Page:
McCauley would be the first to tell people that 5 mining pools control hashing power for a Bitcoin. That’s not so good when 5 people control the state. Therefore, we do need to have some conversations about how we would decentralize mining or make it more efficient, but it does seem to be a viable paradigm. I do think it is something that is compatible with smart contracts in general.
However, I think there needs to be a broader conversation like there’s been some great work out of Cornell on trusted hardware. In particular, you’re using Intel SGX to do all kinds of things like smart contracts that are private. There’s a concept called sealed glass proofs where you can prove you know something and sell it to a person. It’s a really novel notion. They also have basically like Augur enabled by trusted hardware. It’s called the Town Crier.
We’re just at the beginning of using these types of frameworks, but they’re very well proliferated because every Intel chip has them now. ARM has an equivalent notion with its secure hardware zone.
When you start talking about having every cell phone and every computer have these special modules, you have a very that ??? distribution of hardware. This can be a second layer removing some trusts or speeding up computation.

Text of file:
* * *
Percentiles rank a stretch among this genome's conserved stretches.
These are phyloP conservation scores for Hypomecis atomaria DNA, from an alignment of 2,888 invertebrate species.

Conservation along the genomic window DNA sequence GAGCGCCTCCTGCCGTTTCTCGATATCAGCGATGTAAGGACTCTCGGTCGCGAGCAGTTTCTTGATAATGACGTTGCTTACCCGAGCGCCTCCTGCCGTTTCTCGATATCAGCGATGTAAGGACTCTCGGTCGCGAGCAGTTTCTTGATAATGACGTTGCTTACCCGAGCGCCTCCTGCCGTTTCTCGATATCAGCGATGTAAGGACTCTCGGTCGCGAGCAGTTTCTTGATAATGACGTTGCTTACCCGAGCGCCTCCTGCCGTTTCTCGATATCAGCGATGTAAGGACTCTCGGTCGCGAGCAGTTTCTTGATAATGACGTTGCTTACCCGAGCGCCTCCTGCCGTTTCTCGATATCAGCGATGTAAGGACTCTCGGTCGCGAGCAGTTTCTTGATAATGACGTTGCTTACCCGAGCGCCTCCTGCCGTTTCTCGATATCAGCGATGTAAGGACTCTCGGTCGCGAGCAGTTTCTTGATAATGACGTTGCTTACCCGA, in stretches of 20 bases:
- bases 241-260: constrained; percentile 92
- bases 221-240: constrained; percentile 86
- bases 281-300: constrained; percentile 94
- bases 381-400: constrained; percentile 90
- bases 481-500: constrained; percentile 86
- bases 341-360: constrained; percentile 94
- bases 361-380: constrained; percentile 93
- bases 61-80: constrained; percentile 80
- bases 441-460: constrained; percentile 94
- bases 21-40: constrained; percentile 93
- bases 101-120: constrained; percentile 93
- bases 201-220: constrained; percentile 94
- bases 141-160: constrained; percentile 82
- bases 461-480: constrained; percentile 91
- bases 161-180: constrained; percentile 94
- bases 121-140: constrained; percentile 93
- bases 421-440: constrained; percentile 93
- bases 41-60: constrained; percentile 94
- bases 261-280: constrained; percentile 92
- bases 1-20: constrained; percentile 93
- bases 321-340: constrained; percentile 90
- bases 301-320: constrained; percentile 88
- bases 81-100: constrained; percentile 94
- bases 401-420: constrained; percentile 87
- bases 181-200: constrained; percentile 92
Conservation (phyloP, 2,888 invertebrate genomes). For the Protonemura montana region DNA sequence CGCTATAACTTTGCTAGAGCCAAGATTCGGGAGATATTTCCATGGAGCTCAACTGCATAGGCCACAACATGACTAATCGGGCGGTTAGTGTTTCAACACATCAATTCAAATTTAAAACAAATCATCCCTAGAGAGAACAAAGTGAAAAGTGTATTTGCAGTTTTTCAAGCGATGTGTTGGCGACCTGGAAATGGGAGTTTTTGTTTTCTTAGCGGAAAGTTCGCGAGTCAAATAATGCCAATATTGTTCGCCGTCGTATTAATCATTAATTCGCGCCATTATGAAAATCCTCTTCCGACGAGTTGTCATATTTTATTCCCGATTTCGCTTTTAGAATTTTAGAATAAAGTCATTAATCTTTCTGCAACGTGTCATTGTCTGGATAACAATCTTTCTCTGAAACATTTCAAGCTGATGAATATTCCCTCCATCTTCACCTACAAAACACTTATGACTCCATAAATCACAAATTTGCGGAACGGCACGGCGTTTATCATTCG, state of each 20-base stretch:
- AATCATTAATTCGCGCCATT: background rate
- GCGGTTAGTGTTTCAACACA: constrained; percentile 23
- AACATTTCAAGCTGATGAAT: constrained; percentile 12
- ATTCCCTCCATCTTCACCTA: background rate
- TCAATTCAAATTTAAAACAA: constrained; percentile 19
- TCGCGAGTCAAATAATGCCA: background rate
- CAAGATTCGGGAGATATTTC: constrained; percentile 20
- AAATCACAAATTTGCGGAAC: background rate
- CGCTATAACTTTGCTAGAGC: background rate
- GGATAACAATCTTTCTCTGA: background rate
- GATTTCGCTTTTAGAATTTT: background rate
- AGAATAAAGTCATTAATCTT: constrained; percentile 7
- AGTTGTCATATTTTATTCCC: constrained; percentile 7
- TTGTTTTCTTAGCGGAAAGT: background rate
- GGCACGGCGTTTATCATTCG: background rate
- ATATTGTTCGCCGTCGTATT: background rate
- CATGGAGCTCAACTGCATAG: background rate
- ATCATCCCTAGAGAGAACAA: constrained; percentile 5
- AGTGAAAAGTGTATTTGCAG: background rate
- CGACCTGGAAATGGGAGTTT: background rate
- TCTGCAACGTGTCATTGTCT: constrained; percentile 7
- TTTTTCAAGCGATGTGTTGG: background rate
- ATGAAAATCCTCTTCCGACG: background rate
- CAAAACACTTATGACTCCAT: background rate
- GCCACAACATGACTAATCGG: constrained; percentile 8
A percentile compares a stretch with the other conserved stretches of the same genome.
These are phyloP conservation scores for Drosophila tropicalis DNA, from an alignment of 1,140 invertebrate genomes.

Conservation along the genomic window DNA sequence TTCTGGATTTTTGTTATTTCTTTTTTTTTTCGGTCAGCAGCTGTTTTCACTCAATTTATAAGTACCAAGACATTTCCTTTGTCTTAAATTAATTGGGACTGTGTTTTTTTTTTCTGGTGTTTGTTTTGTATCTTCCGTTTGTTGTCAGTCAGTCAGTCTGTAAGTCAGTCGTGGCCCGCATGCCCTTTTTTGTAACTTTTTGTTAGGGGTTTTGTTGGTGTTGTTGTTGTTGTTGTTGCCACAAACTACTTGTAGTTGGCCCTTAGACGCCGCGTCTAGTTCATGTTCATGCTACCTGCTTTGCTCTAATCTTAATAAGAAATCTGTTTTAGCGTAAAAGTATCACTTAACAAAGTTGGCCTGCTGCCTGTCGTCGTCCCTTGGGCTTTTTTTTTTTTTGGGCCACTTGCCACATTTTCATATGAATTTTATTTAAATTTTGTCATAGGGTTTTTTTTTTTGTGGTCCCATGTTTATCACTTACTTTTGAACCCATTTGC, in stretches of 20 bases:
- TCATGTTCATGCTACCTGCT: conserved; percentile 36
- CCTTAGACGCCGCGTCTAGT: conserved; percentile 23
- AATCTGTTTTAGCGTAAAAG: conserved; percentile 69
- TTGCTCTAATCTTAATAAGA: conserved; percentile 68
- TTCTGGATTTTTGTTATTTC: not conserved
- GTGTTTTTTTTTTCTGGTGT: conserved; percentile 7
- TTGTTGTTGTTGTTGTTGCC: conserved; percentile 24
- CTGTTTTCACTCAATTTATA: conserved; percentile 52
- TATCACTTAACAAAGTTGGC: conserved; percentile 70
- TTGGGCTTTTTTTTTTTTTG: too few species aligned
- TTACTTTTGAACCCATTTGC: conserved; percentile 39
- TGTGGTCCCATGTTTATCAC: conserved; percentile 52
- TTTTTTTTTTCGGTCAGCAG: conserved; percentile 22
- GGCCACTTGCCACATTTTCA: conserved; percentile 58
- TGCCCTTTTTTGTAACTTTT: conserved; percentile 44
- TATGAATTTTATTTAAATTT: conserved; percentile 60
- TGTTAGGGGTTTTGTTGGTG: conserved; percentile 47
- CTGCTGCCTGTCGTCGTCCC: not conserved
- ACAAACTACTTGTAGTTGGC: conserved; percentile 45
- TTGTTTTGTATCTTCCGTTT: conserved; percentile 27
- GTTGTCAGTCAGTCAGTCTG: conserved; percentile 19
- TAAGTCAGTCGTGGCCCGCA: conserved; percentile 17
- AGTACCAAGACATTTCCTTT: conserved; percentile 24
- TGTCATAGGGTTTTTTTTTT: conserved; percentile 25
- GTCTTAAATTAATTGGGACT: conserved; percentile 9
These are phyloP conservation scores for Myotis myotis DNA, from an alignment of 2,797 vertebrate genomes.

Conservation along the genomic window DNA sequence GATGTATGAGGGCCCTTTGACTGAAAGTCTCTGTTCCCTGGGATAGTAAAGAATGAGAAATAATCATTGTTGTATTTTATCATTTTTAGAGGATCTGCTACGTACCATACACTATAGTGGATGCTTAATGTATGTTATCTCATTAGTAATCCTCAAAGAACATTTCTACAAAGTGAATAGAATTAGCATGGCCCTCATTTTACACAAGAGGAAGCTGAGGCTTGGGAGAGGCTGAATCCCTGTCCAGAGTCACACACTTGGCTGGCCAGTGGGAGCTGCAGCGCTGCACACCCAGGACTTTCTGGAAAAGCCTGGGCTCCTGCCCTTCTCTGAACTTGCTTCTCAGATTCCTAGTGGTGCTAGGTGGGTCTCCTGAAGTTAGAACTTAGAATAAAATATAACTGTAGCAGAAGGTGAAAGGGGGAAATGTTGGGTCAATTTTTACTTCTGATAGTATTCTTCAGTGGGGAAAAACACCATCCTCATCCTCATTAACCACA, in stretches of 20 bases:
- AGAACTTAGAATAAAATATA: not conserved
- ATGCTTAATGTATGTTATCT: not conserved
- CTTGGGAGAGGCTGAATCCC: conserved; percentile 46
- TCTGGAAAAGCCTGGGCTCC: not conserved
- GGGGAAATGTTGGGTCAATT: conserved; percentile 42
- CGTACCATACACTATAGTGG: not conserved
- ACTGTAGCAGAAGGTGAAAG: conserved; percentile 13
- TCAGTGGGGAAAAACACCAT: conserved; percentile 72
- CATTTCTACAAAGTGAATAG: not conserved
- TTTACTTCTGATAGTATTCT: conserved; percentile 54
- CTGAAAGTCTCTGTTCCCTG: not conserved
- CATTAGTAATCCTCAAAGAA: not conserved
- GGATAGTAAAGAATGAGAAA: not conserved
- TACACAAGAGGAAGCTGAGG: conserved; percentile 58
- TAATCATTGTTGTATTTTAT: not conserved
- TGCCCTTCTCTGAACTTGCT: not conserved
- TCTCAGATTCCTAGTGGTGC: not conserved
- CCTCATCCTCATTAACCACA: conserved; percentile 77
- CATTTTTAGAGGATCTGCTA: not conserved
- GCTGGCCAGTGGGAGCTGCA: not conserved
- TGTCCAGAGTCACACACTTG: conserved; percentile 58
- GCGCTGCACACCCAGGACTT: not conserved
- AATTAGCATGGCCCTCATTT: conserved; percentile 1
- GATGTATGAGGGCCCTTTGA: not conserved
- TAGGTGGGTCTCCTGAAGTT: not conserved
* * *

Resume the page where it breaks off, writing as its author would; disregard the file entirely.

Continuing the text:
I do think there needs to be a more meaningful conversation about where trusted hardware’s role is in our technology and what we can do with it. However, I am pretty excited about the notion of sticking with mining and perhaps doing something like a two-stage protocol.
I am also really excited about the notion of innovating on the friending side. I think we would be very stupid as a community if we passed on the opportunity of trying for a treasury. That’s like the ultimate repudiation of the whole notion of centralized funding to a foundation.
There is one model that you have an ICO and raise all this money. It’s a good model. On the other hand, the problem with that model and no one has fully addressed this is dealing with the centralization of that money. You only have one decider. If that person’s like good, honest, fair and wise, maybe they make great decisions. If they turn out to be like Donald Trump for something like that, your whole ecosystem may go a little crazy.
Therefore, it’s important to say that the capital is decentralized. There’s some way that more than 1 actor can have access to that at some point. The tech is there for this. It just needs to be properly packaged, validated and assembled. As a company, one of our priorities is to do a very rigorous research on it, so we’re going to be presenting that. Our hope is we can get the Ethereum classic community to get behind it.
The last point is about formal verification. This is one of the most boutique and exotic topics in development and it’s not commonly done by most of the developers. If you go to a full stack web dev and say where your proof for this is, they probably weirdly look at you because it’s just not a common notion. However, it is current academia especially in PLT when you’re talking about functional programming.